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Making Peace With My Body Image Insecurities, Part 1

speedwork

“6 Exercises For Great Arms”

“Get a Flat Tummy In Just 10 Minutes A Day!”

“Tone Your Butt With These 8 Moves”

I’m confronted by headlines like this from women’s magazines and online articles several times a day. Sometimes I’m sucked in by the desire to find out if it is really possible to get my abs to be flat and tight after having three kids. Most of the time I glide right by them without a second thought. More recently I’ve been curious: why focus on just arms? Or just abs? Or just butts? Isn’t this another way of telling women their butts are too big? Their arms too jiggly?

And maybe some of my curiosity stems from the fact that nobody ever wants to improve the shapeliness of my calves. Yes, calves. They are my weak spot, the part of my body that I sometimes cringe to think about. I blame my calves whenever I tell someone how much I weigh and their response is, “Really? Where do you hide all that?” It’s always my calves that give me trouble when I’m trying on knee-high boots or skinny jeans. I have bigger calves than my husband. I’ve told him more than once that I married him for his nice shapely legs. I wanted to give my kids half a chance at a nice pair.

When I first started running, I imagined that once I got good, once I could run several miles, my calves would thin out. But they didn’t. They never have.

For many years I was nervous about exposing my legs to the world. I wore long skirts and long pants and made comments about how if anybody saw my calves, they would know why: no one should be subjected to the torture of having to see my naked calves. But eventually I realized a few things about my body image insecurities: 1. Nobody notices. Nobody cares to analyze the shapeliness of my calves or sees them as anything more than part of my legs. And if nobody else is paying attention, why should I? It seems like a waste of mental energy. 2. I have many other features that are on the “normal-great” stretch of the spectrum. Why focus on the part that is slightly unsightly and ignore everything that is good and great about my body? And 3. My body works just fine, blob-ish calves and all. And if it’s not broke, I probably shouldn’t stress about trying to fix it.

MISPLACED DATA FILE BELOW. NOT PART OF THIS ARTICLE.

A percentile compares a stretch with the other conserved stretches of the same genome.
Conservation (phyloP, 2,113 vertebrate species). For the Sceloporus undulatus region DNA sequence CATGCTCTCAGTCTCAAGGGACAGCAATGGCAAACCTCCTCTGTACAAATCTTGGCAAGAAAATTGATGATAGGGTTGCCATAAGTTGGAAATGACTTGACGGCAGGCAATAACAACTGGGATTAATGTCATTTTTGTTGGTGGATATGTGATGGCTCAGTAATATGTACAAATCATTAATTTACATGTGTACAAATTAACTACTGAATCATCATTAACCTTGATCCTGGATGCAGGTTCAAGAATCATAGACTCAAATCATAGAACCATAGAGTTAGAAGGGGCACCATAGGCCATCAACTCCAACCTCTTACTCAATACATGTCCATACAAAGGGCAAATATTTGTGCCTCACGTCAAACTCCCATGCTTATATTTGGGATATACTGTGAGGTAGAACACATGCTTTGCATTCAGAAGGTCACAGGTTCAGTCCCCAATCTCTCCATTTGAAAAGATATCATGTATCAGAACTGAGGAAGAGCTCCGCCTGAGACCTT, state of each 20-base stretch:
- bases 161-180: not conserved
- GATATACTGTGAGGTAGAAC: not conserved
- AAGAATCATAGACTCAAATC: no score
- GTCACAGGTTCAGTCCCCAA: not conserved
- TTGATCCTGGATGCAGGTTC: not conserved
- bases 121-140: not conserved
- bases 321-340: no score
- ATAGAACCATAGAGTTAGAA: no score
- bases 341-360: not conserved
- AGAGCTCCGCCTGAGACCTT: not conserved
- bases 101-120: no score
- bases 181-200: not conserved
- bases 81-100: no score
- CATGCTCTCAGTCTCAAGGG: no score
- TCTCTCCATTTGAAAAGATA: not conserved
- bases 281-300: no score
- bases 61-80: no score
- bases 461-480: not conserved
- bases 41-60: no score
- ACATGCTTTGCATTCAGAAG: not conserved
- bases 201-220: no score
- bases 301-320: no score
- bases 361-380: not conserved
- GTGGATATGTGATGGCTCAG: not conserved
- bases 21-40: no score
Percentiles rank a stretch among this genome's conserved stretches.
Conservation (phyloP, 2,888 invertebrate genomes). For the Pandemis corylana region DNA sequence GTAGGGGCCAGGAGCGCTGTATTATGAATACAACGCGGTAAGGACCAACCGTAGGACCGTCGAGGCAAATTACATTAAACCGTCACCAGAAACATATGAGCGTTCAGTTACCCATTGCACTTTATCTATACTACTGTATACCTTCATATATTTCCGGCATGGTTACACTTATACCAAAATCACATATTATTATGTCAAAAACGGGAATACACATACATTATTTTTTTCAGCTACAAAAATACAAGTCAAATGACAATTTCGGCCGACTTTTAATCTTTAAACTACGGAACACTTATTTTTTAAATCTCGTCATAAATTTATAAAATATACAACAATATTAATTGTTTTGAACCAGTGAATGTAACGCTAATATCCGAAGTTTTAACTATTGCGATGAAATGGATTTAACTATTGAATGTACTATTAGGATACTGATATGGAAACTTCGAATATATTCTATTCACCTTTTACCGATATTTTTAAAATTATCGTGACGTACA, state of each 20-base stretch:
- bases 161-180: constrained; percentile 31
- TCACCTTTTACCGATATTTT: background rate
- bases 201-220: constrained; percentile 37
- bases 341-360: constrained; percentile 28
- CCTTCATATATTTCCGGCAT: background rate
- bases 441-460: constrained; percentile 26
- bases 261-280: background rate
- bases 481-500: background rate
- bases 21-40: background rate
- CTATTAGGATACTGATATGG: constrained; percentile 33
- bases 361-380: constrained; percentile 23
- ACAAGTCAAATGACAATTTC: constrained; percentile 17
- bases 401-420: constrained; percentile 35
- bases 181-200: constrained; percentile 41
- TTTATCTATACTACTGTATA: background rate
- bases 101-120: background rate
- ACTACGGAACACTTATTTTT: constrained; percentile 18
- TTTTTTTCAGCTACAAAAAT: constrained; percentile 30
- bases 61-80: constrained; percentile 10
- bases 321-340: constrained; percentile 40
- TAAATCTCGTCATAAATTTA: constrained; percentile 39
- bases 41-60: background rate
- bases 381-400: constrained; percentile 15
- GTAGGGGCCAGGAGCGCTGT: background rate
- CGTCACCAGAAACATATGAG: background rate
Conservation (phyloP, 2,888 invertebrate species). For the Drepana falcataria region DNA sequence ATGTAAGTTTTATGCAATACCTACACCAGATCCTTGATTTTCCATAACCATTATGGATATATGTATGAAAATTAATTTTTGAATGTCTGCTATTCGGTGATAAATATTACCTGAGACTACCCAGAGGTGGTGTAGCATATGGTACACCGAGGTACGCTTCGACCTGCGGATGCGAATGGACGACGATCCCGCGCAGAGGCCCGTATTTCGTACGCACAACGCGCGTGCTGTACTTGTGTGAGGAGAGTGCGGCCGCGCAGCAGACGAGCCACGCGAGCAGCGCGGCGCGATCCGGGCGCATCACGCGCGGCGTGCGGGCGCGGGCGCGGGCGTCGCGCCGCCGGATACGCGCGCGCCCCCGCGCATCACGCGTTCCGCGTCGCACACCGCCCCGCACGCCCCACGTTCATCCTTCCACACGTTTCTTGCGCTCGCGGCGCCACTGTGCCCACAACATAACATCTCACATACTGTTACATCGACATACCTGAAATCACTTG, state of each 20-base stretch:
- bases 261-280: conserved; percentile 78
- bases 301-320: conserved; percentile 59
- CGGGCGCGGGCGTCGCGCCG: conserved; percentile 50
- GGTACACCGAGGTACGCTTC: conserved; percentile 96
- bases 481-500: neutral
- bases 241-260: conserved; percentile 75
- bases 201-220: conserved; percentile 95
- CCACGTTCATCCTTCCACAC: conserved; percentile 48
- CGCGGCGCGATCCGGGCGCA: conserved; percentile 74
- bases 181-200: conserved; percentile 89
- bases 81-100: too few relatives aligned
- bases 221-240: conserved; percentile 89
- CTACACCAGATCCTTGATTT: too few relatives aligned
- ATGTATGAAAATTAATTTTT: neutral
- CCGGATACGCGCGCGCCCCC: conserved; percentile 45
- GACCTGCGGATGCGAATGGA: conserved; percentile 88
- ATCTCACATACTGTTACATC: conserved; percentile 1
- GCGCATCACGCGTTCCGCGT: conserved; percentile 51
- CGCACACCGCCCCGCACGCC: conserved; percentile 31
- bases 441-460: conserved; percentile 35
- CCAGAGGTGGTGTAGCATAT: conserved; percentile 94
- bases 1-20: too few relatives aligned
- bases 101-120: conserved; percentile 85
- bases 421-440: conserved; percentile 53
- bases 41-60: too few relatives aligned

These days I think there is danger in separating out parts of our body to be examined and found wanting, not only because of the subtle way in which it suggests that our bodies are not good enough, but because it overshadows the importance of looking at our bodies as a whole and appreciating them for what they can do. Each part has a job to do, each part contributes. Even if one part is not our favorite to look at, it’s unfair to overlook its actual function. And to be honest, my calves do a dang good job at being calves. They’ve been there for me through 5 marathons and the training leading up to them. They help me walk the streets of Brooklyn for sometimes miles at a time while I run errands, visit friends, and take my kids to appointments, playgrounds, libraries, and museums. And they keep me running and feeling good about the rest of my body even if they have thwarted my attempts at skinny jeans.

I’m satisfied with my calves they way they are, even happy with them. Still, I imagine that if someone were to come forward with a foolproof workout to taper cankles or shave an inch off the circumference of my calves, I’d probably jump on it. I have a hard time passing up a chance to strive for something better. To say nothing of the example I want to set for my daughter . . . but that’s another topic, one that I’ll cover tomorrow.

 

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